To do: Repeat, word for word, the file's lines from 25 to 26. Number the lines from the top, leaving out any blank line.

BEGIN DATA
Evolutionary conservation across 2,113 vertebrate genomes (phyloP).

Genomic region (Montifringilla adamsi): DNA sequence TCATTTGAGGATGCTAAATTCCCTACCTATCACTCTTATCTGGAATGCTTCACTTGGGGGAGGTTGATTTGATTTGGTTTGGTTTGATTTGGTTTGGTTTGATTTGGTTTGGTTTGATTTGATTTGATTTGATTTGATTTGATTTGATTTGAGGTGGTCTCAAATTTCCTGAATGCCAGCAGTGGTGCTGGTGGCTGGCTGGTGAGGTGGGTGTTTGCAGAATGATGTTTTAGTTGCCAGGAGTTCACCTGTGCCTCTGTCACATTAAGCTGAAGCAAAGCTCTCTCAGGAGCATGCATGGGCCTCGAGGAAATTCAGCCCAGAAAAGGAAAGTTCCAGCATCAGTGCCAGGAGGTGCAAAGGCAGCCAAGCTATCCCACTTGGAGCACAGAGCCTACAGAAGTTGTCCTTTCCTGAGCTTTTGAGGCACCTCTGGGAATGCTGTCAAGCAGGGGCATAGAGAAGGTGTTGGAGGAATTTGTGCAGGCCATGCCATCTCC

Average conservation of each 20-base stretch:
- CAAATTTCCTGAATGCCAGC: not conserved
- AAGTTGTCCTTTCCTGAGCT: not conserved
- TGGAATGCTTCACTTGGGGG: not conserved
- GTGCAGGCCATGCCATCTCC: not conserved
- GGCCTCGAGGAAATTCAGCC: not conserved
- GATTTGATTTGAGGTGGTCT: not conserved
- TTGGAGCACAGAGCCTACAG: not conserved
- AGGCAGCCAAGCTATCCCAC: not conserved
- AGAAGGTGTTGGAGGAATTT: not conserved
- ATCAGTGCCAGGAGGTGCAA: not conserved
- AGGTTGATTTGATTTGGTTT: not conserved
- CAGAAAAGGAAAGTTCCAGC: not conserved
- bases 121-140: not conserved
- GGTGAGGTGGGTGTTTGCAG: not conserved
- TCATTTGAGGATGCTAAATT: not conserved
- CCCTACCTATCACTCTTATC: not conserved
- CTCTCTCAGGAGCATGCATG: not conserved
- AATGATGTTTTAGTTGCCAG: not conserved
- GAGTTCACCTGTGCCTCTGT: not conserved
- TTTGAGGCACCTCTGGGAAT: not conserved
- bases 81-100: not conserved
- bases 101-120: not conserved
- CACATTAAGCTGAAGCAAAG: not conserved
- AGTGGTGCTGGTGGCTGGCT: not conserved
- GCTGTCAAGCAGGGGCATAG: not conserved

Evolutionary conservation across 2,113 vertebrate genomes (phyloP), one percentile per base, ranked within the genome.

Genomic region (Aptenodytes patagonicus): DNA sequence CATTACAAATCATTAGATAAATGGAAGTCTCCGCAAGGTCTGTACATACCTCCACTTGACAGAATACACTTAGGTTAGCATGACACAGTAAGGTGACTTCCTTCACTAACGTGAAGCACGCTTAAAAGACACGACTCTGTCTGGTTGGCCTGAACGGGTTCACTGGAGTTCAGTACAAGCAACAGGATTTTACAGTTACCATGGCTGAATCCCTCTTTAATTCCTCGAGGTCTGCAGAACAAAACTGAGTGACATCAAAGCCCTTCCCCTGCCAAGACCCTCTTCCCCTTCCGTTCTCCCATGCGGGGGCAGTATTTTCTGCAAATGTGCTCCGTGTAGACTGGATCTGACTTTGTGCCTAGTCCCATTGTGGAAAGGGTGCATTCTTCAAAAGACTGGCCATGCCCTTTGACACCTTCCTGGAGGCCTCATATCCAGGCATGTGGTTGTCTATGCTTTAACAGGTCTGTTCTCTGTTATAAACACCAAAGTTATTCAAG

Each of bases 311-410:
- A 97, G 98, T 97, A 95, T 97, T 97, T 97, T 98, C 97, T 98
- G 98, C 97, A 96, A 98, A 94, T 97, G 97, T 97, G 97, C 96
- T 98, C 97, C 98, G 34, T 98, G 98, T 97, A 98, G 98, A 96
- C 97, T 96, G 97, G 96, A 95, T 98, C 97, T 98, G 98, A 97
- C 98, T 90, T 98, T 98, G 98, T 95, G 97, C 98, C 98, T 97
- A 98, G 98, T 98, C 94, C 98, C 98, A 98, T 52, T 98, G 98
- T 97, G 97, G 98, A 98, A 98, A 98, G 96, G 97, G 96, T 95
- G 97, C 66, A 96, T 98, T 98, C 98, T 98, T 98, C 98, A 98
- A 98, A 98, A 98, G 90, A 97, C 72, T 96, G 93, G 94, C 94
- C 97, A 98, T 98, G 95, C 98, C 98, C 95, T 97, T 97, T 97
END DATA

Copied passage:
- bases 101-120: not conserved
- CACATTAAGCTGAAGCAAAG: not conserved